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Angina vs Atypical Angina or Musculoskeletal
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Angina vs Atypical Angina or Musculoskeletal

Dear Physicians at Cleveland Health Clinic,
Just over two years ago I had angioplasty performed on my LAD because of a 90% blockage.  Since then I have had annual thallium stress tests and regular stress tests each year all with normal and similar results.  My present daily medication dosages consist of: tenormin(50mg), imdur(30mg), vasotec(20mg), hydrodiuril(25mg) and an aspirin(325mg).  I jog each day for 30 minutes without any difficulties and maintain a low fat diet which keeps my cholesteral levels in check: 165 total cholesterol, 78 LDL, and 50 HDL.  On occassion I experience mild chest discomfort which can last for two or three days at a time.  I have brought this to the attention of my cardiologist and he believes because of the normal thallium and regular stress tests results it is probably atypical angina or musculoskeletal related.  Are yearly thallium and regular stress tests each at six month intervals good indicators of angioplasty progress?  Are other tests advisable (PET Scans, etc.)?  And finally what are some causes of atypical angina?  Could it possibly be psychological?
Thanks - HM
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Dear  HM,

Thank you for your question.  Some of your concerns deal with medical management of your particular situation and must be addressed by your doctor.  I have answered the remaining questions as follows.  Angina is due to a lack of blood flow (ischemia) to the heart muscle.  It is typically pressure like and in the center of the chest.  It may radiate to the left arm or jaw.  It is often accompanied by shortness of breath and a cold sweat (diaphoresis).  It is often precipitated by exertion or cold but may occur at rest. It may last for as short as 10 to 15 minutes or longer than several hours.  It is usually relieved by sublingual nitroglycerin.  Pain that lasts only a few seconds or continuously for days on end is almost never angina.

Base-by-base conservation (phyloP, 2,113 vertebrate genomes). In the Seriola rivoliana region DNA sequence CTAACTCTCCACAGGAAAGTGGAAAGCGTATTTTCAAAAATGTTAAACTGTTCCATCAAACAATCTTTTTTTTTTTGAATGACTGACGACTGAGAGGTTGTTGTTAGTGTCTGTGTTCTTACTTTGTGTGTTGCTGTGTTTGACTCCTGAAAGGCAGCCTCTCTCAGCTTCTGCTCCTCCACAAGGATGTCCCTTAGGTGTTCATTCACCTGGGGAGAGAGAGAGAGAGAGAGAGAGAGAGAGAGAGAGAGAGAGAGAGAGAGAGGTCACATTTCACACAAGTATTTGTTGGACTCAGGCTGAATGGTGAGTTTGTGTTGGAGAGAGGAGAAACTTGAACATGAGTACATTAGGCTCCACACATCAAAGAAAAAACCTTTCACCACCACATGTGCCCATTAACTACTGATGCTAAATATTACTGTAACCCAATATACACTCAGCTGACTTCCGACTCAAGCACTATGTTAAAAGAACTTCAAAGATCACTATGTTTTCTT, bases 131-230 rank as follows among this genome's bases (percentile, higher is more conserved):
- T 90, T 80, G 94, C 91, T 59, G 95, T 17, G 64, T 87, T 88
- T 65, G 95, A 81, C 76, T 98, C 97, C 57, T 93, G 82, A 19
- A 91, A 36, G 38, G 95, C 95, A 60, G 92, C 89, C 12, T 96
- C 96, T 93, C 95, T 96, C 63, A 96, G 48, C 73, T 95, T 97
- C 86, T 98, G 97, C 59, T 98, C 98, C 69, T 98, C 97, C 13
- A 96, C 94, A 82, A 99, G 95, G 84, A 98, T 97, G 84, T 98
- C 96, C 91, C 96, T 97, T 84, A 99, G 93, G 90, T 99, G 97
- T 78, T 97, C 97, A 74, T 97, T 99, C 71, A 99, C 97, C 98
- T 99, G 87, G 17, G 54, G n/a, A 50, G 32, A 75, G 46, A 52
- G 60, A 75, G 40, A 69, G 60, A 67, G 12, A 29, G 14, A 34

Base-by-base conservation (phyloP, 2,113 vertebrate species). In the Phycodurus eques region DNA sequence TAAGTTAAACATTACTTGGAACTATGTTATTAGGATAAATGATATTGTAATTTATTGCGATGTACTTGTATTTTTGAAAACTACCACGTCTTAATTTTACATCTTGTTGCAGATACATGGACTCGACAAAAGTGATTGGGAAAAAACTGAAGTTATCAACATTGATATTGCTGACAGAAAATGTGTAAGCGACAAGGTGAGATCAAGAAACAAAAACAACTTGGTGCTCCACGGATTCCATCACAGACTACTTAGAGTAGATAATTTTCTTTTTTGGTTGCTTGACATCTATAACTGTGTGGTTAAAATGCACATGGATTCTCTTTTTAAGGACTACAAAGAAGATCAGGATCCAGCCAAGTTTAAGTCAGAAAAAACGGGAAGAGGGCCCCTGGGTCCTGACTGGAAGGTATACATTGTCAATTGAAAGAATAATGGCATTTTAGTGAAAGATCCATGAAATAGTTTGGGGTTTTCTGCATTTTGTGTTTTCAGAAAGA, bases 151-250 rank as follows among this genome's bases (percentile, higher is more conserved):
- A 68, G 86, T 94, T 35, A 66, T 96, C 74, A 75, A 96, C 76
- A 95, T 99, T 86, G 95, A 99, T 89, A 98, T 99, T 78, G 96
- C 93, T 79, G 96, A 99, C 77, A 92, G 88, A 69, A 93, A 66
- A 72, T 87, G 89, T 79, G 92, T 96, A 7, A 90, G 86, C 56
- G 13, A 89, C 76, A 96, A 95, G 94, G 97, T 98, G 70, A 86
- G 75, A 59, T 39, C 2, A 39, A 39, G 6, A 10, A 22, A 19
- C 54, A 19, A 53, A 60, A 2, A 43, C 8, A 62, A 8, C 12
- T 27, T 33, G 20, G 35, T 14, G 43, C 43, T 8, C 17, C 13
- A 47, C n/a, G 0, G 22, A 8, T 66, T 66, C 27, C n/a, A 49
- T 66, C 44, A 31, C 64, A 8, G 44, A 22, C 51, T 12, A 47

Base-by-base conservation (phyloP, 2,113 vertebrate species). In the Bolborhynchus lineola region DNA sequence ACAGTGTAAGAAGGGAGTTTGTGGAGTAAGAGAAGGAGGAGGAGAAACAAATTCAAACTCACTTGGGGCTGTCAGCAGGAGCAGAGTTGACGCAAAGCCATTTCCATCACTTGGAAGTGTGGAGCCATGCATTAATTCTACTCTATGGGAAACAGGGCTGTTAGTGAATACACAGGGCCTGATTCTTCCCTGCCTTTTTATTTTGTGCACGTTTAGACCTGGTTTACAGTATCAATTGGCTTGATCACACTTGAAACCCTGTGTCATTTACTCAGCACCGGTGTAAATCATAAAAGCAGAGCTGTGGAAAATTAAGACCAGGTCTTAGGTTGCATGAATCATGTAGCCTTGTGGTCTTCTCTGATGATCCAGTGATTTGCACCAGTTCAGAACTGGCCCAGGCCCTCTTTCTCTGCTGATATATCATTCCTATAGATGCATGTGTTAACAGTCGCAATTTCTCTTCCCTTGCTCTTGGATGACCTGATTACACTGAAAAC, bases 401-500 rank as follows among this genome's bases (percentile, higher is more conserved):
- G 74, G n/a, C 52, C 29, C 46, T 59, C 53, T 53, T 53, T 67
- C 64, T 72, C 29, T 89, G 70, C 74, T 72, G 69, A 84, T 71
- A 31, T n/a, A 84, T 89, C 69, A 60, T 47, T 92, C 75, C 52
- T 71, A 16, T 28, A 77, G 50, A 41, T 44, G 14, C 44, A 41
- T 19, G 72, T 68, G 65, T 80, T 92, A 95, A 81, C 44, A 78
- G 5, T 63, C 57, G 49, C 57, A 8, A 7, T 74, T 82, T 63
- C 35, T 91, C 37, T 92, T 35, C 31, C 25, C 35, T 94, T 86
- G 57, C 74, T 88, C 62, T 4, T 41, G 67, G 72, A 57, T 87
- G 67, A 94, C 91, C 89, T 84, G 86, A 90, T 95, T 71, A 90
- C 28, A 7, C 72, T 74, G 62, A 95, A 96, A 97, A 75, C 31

Atypical angina is pain due to coronary artery disease that is different from that described above.  It is a diagnosis of exclusion, which means that other causes of the chest pain (e.g. musculoskeletal, psychological, GI source, lung source, etc.) must be ruled out first.

Patients are commonly followed with yearly thallium tests and occasionally PET scans if available in their area.  These scans can demonstrate the recurrence of blockages.  Symptoms are also a good indicator of recurrence.

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Followup Question for Physicians at Cleveland Health Clinic -
What is the difference between a thallium stress test and a PET Scan and what are their accuracies?  Is one more accurate and/or preferable than the other to check the progress of angioplasty patients?
Thanks - HM
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Dear Cleveland Clinic Heart Center:

For the past several months I have experienced a squeezing pressure in the center of my chest.  Sometimes it feels like a lump in my throat.  It's a very uncomfortable feeling.  I have been through numerous testing to rule out gastrointestinal disorders and had two stress tests.  The stress tests were positive, but did not indicate severe artery disease since I was able to complete the testing without pain.  I also have high blood pressure and am currently taking an ACE inhibitor. My HDL levels are unusual at 110 with a low LDL.  I am a normal weight. I exercise and follow a vegetarian low fat diet.  My doctor considered follow up for coronary spasms.  He tells me I should consider a cardiac cath., but I am reluctant to do so.  I feel this procedure is very invasive.  However, the chest pressure is becoming a problem.  My question is do you also recommend the cath. or are there other procedures I should consider.
FG

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I never received an answer to my question.  Unless the answer to HM's question was also an answer to me.  It was unclear to me why our comments would be together, since our problems were not the same.  My question was should I consider a cardic catherization. Or, are there other tests I should consider before going that route.
fg
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